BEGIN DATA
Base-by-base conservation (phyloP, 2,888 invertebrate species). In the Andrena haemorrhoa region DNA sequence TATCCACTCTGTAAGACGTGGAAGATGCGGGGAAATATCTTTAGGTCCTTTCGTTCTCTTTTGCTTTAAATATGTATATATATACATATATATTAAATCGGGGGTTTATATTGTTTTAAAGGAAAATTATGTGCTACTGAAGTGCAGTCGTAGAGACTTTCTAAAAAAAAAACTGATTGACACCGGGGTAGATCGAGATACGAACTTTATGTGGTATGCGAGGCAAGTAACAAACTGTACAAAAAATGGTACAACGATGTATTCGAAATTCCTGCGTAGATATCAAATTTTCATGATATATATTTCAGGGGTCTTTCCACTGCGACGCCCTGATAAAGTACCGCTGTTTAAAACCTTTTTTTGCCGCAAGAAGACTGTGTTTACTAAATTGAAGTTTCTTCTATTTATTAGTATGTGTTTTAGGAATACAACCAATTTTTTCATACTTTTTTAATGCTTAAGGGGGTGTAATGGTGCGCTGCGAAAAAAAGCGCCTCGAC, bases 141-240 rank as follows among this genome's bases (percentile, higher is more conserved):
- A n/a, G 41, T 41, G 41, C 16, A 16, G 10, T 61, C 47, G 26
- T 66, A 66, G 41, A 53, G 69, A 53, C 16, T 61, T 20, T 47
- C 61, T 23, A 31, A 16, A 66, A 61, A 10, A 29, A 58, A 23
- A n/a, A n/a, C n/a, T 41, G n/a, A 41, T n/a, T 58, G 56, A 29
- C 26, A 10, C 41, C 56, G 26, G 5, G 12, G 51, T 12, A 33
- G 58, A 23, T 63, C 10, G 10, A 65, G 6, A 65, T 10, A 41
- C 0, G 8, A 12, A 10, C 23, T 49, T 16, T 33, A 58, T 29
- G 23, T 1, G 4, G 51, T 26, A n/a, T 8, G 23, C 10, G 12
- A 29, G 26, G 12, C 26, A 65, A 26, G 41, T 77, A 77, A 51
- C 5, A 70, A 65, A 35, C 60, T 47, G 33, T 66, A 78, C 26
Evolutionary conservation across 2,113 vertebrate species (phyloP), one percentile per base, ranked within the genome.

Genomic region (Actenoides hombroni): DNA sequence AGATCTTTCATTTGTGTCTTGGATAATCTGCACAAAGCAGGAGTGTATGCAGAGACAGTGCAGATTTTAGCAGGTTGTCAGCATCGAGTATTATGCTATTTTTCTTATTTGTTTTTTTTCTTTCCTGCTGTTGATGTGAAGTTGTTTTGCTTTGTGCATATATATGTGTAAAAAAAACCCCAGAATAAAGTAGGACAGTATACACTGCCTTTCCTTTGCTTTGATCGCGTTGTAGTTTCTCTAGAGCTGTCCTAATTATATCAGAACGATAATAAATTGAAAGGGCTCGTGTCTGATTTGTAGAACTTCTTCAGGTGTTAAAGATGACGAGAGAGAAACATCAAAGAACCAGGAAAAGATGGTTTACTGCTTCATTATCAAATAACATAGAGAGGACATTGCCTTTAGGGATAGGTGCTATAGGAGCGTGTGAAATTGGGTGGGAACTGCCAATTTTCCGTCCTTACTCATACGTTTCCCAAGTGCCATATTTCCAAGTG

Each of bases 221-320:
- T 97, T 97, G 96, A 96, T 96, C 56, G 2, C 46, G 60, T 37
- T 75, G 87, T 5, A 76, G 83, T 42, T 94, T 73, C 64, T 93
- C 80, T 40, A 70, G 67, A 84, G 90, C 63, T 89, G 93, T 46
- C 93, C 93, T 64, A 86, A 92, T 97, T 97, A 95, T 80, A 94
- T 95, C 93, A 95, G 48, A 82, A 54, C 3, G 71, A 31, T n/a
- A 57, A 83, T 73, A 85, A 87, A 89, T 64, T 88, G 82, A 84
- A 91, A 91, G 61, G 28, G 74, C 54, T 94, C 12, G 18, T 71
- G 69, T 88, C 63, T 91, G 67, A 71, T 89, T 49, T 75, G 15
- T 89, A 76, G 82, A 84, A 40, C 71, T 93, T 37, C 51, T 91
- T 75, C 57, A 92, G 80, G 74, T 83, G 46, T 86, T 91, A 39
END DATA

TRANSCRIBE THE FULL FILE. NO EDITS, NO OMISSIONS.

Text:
Base-by-base conservation (phyloP, 2,888 invertebrate species). In the Andrena haemorrhoa region DNA sequence TATCCACTCTGTAAGACGTGGAAGATGCGGGGAAATATCTTTAGGTCCTTTCGTTCTCTTTTGCTTTAAATATGTATATATATACATATATATTAAATCGGGGGTTTATATTGTTTTAAAGGAAAATTATGTGCTACTGAAGTGCAGTCGTAGAGACTTTCTAAAAAAAAAACTGATTGACACCGGGGTAGATCGAGATACGAACTTTATGTGGTATGCGAGGCAAGTAACAAACTGTACAAAAAATGGTACAACGATGTATTCGAAATTCCTGCGTAGATATCAAATTTTCATGATATATATTTCAGGGGTCTTTCCACTGCGACGCCCTGATAAAGTACCGCTGTTTAAAACCTTTTTTTGCCGCAAGAAGACTGTGTTTACTAAATTGAAGTTTCTTCTATTTATTAGTATGTGTTTTAGGAATACAACCAATTTTTTCATACTTTTTTAATGCTTAAGGGGGTGTAATGGTGCGCTGCGAAAAAAAGCGCCTCGAC, bases 141-240 rank as follows among this genome's bases (percentile, higher is more conserved):
- A n/a, G 41, T 41, G 41, C 16, A 16, G 10, T 61, C 47, G 26
- T 66, A 66, G 41, A 53, G 69, A 53, C 16, T 61, T 20, T 47
- C 61, T 23, A 31, A 16, A 66, A 61, A 10, A 29, A 58, A 23
- A n/a, A n/a, C n/a, T 41, G n/a, A 41, T n/a, T 58, G 56, A 29
- C 26, A 10, C 41, C 56, G 26, G 5, G 12, G 51, T 12, A 33
- G 58, A 23, T 63, C 10, G 10, A 65, G 6, A 65, T 10, A 41
- C 0, G 8, A 12, A 10, C 23, T 49, T 16, T 33, A 58, T 29
- G 23, T 1, G 4, G 51, T 26, A n/a, T 8, G 23, C 10, G 12
- A 29, G 26, G 12, C 26, A 65, A 26, G 41, T 77, A 77, A 51
- C 5, A 70, A 65, A 35, C 60, T 47, G 33, T 66, A 78, C 26
Evolutionary conservation across 2,113 vertebrate species (phyloP), one percentile per base, ranked within the genome.

Genomic region (Actenoides hombroni): DNA sequence AGATCTTTCATTTGTGTCTTGGATAATCTGCACAAAGCAGGAGTGTATGCAGAGACAGTGCAGATTTTAGCAGGTTGTCAGCATCGAGTATTATGCTATTTTTCTTATTTGTTTTTTTTCTTTCCTGCTGTTGATGTGAAGTTGTTTTGCTTTGTGCATATATATGTGTAAAAAAAACCCCAGAATAAAGTAGGACAGTATACACTGCCTTTCCTTTGCTTTGATCGCGTTGTAGTTTCTCTAGAGCTGTCCTAATTATATCAGAACGATAATAAATTGAAAGGGCTCGTGTCTGATTTGTAGAACTTCTTCAGGTGTTAAAGATGACGAGAGAGAAACATCAAAGAACCAGGAAAAGATGGTTTACTGCTTCATTATCAAATAACATAGAGAGGACATTGCCTTTAGGGATAGGTGCTATAGGAGCGTGTGAAATTGGGTGGGAACTGCCAATTTTCCGTCCTTACTCATACGTTTCCCAAGTGCCATATTTCCAAGTG

Each of bases 221-320:
- T 97, T 97, G 96, A 96, T 96, C 56, G 2, C 46, G 60, T 37
- T 75, G 87, T 5, A 76, G 83, T 42, T 94, T 73, C 64, T 93
- C 80, T 40, A 70, G 67, A 84, G 90, C 63, T 89, G 93, T 46
- C 93, C 93, T 64, A 86, A 92, T 97, T 97, A 95, T 80, A 94
- T 95, C 93, A 95, G 48, A 82, A 54, C 3, G 71, A 31, T n/a
- A 57, A 83, T 73, A 85, A 87, A 89, T 64, T 88, G 82, A 84
- A 91, A 91, G 61, G 28, G 74, C 54, T 94, C 12, G 18, T 71
- G 69, T 88, C 63, T 91, G 67, A 71, T 89, T 49, T 75, G 15
- T 89, A 76, G 82, A 84, A 40, C 71, T 93, T 37, C 51, T 91
- T 75, C 57, A 92, G 80, G 74, T 83, G 46, T 86, T 91, A 39